Volunteer Vignette: Transcribe without fear, don’t be intimidated!

In today’s post, Sam Schireson interviews a By the People volunteer who has gone above and beyond! By the People is a crowdsourced transcription program launched in 2018 at the Library of Congress. Volunteer-created transcriptions are used to make digitized collections searchable and discoverable on loc.gov.

In this interview we hear from Henry in Virginia who has been transcribing on an ongoing basis for the last 22 months. Henry has been chosen as our first volunteer profile because he is one of our most prolific and engaged contributors. Since late 2018, he has transcribed or reviewed an impressive 15,000 pages from multiple campaigns. Henry’s engagement extends beyond By the People, where he uses his experience transcribing to help and welcome others on HistoryHub (the CROWD space in History Hub is a dedicated By the People discussion forum). The Library was also lucky enough to have him volunteer in person during last year’s National Book Festival!

Sam: What motivates you to volunteer? 

Henry: I was looking for a volunteer activity and came across By the People. I have an interest in history and thought it would be interesting, especially the Lincoln section. However, I soon found that everybody was doing Lincoln so I looked for another area and came across Mary Church Terrell. It has been a great experience learning about the struggle for Equal and Civil Rights from the beginning and reading and transcribing work from someone who knew Frederick Douglass and Harriet Tubman. I have since completed whatever documents were available for me to work on and am now working on Anna Dickinson’s documents.

How has your experience volunteering changed since the beginning of the pandemic?   

For me, the experience has not changed that much since the beginning of the pandemic. On social media, I would alert others to this project and found that they had been looking for something like this to do. Coronavirus has certainly changed my life as it has for others. I have found since we have been social distancing since March that this is a great activity to keep me busy and preserve my sanity. Whenever I am lacking for something to do, I will work on a few pages.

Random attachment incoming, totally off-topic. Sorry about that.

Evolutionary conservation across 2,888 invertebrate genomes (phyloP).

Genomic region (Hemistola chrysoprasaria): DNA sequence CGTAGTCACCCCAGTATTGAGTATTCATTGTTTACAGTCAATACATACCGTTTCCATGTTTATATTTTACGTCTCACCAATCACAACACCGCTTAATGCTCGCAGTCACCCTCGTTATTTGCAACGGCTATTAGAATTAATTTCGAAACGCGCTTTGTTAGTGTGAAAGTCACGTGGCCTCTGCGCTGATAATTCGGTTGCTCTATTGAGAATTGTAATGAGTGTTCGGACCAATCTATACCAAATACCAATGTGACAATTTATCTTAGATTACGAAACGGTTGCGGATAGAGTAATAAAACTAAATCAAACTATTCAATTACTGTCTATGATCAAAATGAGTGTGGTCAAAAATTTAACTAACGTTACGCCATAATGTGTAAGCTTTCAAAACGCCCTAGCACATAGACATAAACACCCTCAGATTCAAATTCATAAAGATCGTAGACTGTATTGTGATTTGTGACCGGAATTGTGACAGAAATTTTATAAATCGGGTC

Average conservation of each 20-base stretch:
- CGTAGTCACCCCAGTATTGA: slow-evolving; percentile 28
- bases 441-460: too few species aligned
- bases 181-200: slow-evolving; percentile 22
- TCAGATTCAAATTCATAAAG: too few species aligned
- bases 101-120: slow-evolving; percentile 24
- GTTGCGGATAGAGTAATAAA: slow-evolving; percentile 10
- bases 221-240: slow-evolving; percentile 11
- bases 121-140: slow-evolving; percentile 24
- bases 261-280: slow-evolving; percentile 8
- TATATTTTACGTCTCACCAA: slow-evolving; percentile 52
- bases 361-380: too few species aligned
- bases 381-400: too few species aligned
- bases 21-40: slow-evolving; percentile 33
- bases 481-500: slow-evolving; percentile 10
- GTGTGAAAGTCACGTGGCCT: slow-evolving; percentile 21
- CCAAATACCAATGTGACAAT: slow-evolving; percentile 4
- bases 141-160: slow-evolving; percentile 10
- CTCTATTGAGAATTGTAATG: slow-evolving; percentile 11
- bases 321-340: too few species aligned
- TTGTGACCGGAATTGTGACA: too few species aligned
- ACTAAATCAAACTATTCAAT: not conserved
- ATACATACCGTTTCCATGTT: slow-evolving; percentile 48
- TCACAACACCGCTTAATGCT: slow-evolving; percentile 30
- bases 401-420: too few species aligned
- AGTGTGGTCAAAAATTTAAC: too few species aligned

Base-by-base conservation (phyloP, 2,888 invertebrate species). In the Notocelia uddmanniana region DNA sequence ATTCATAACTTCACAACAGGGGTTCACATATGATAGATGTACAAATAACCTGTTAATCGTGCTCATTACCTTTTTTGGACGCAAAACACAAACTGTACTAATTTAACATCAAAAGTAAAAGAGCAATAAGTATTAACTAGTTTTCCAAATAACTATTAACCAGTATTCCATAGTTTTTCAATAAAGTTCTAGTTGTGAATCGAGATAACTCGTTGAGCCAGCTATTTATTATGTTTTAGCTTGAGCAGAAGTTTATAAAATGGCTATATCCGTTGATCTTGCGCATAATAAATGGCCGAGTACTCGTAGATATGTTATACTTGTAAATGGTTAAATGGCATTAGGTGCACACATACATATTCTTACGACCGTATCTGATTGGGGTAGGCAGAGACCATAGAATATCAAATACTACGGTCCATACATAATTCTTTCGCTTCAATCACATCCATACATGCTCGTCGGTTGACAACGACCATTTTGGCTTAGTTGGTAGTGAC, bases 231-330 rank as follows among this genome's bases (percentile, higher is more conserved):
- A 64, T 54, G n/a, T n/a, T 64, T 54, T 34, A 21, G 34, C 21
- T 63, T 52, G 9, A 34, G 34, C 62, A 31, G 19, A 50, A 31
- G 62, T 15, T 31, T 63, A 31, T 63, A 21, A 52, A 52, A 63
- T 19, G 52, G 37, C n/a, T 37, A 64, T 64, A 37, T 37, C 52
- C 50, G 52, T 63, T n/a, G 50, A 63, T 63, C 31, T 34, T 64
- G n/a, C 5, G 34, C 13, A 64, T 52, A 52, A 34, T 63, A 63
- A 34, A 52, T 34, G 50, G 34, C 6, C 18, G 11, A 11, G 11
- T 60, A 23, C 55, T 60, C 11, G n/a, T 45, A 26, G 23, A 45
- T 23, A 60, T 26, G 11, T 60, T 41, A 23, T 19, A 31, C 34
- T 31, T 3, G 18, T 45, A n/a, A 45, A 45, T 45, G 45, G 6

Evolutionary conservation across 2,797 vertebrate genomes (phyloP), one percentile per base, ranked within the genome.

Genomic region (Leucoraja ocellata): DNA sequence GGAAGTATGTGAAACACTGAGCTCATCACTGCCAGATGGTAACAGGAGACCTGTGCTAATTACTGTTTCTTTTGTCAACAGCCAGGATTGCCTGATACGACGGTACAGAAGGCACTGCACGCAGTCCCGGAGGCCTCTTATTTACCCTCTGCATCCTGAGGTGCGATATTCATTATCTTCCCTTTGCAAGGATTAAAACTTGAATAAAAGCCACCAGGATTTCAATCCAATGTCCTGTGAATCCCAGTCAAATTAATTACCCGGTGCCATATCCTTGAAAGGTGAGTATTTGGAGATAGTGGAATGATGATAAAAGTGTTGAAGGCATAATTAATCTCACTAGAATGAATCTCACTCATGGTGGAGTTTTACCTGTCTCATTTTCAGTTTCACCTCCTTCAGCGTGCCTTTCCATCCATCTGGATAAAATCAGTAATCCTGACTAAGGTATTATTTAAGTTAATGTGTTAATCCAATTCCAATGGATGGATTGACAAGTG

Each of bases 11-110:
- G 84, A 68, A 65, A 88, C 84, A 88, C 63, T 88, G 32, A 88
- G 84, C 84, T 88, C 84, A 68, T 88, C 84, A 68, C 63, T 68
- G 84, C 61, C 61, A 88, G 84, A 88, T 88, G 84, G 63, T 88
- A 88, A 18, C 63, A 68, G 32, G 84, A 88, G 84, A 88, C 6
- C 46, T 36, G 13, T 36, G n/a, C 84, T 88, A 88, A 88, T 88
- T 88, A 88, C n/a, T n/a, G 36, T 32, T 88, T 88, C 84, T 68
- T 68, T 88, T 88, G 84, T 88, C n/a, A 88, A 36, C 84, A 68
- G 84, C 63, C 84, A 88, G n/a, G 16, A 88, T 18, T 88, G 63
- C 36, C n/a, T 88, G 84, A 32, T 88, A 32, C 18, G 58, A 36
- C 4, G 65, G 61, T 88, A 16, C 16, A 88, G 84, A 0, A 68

Prior to becoming a volunteer, what relevant skills did you have?     

None. Frankly, I am a terrible typist. I had never done anything like this before. When I started I had a lot of trouble reading Mary Church Terrell’s handwriting and it took a few weeks before I began to get the nuances of her script. I prefer doing handwritten to typewritten pages but others prefer the typewritten. It makes no difference because whatever you don’t feel like doing, someone else will do. Also, there are many levels to completing a page so you are not solely responsible for accuracy. Teamwork. That’s the main thing. This is a team effort and the goal is to get these documents available for future historians and researchers so I feel I am providing a valuable service.

What has been the most engaging material you have transcribed, and why?

As I mentioned before, I have worked mostly on Mary Church Terrell’s documents. Among those, the most interesting parts that stood out were: at one of the early conventions in the formation of the National Association of Colored Women, Harriet Tubman was there as a participating member. I discovered that Mrs. Terrell was the last person to see Frederick Douglass alive. She declined a lunch invitation by him after meeting him on the street and he died that afternoon. She told a story about how on a streetcar in 1908, someone called her the “N” word and she actually got in their face and almost got into a fight. Later, when she was almost 90, it was her fight to desegregate the restaurants in Washington D.C. and the Supreme Court decision that followed that finally led to its coming to fruition. I learned so much about prejudice and the fight for civil rights. She was a remarkable woman.

How has interacting with By the People team members and fellow volunteers impacted you?

Team members have been great. Anytime I have a problem or a question, I can post a question On History Hub and they answer it quickly. Other volunteers have been great too. I had come across documents in French and German and by posting the pages, other volunteers stepped up and completed those pages. One of the volunteers and I teamed up to work on Letters to Lincoln. It was a section she was working in and as she transcribed she would send me pages to review. We completed around 4,000 pages together. We have become friendly and intend to meet after the pandemic ends.

What advice do you have for first-time transcribers?

Don’t be intimidated. When you come across a blank page, it says, “Go ahead. Start typing. You got this!” It is true. It is simply a matter of getting started. As with anything new there is a learning curve but the site is pretty intuitive. If you get stuck or decide you do not want to work on a particular page, save what you have done and move on. I tend to be stubborn so I didn’t do that. I worked on a page until I was satisfied. Whichever method you choose, someone else will review your work and edit it before it gets marked as complete. Along those lines, do not be embarrassed at what you can’t do. Whatever you can do will go a long way to helping the Library of Congress get these documents ready for the public.

Connect with The Signal at the 2020 National Book Festival

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